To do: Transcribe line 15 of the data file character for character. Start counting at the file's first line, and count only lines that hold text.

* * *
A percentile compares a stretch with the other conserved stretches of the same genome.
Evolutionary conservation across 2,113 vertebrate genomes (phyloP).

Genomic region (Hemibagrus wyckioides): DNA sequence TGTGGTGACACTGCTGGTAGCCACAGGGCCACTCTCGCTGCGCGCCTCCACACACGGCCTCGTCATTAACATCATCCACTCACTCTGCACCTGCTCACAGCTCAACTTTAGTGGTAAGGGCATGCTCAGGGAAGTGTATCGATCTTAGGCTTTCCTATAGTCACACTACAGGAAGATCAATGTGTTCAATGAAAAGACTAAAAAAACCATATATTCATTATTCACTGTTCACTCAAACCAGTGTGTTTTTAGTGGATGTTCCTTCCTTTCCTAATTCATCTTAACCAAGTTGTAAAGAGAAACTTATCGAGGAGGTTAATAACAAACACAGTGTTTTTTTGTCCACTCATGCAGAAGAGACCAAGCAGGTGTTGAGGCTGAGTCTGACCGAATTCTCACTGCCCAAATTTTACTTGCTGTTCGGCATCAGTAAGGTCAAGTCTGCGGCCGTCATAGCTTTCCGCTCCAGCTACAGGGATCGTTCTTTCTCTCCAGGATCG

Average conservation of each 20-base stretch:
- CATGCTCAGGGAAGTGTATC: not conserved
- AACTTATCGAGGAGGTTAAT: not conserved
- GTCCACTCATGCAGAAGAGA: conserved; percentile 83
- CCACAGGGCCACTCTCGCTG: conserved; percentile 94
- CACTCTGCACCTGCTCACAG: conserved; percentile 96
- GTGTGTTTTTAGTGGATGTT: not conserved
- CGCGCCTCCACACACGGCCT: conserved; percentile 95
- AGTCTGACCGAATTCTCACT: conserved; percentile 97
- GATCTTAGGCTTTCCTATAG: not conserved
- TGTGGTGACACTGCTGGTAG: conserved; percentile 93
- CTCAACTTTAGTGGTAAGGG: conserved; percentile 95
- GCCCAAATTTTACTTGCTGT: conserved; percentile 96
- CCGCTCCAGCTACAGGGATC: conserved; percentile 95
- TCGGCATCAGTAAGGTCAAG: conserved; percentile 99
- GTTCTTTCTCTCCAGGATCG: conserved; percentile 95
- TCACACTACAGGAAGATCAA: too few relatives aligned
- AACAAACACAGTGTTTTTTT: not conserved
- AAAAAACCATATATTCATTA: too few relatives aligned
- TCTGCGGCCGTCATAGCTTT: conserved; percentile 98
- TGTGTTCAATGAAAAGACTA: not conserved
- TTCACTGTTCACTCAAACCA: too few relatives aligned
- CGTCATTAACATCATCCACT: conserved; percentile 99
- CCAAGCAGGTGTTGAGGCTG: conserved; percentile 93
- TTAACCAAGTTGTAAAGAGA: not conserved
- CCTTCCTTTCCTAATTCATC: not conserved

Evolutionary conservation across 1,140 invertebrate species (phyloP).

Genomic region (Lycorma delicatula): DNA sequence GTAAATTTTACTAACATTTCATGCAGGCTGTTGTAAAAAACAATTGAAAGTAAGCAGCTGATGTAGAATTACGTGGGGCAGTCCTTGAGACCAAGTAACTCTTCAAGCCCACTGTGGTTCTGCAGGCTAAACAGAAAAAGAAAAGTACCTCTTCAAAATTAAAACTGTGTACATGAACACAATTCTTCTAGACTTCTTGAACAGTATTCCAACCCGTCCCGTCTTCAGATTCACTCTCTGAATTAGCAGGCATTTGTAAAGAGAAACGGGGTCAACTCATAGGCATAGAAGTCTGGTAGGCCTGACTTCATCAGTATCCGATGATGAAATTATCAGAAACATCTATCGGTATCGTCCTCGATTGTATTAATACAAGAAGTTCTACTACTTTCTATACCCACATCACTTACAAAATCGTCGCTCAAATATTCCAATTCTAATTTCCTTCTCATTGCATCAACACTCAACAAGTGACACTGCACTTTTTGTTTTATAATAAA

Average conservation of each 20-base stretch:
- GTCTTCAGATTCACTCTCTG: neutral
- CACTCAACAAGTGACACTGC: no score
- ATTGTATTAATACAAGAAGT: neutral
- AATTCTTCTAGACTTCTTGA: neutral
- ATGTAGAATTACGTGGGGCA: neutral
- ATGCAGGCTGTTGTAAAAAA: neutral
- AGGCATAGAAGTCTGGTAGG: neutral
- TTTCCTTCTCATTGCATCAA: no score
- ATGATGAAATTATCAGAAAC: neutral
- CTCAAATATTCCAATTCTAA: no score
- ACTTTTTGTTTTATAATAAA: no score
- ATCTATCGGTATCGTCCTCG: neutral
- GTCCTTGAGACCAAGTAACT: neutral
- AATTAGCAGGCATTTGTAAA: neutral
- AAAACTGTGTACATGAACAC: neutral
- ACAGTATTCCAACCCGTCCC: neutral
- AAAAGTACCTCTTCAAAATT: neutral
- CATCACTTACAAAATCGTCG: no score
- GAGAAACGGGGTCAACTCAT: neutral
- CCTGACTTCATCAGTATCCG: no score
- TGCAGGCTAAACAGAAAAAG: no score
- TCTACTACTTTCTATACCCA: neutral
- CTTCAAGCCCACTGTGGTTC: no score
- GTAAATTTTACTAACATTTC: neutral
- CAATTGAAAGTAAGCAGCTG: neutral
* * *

- CTCAACTTTAGTGGTAAGGG: conserved; percentile 95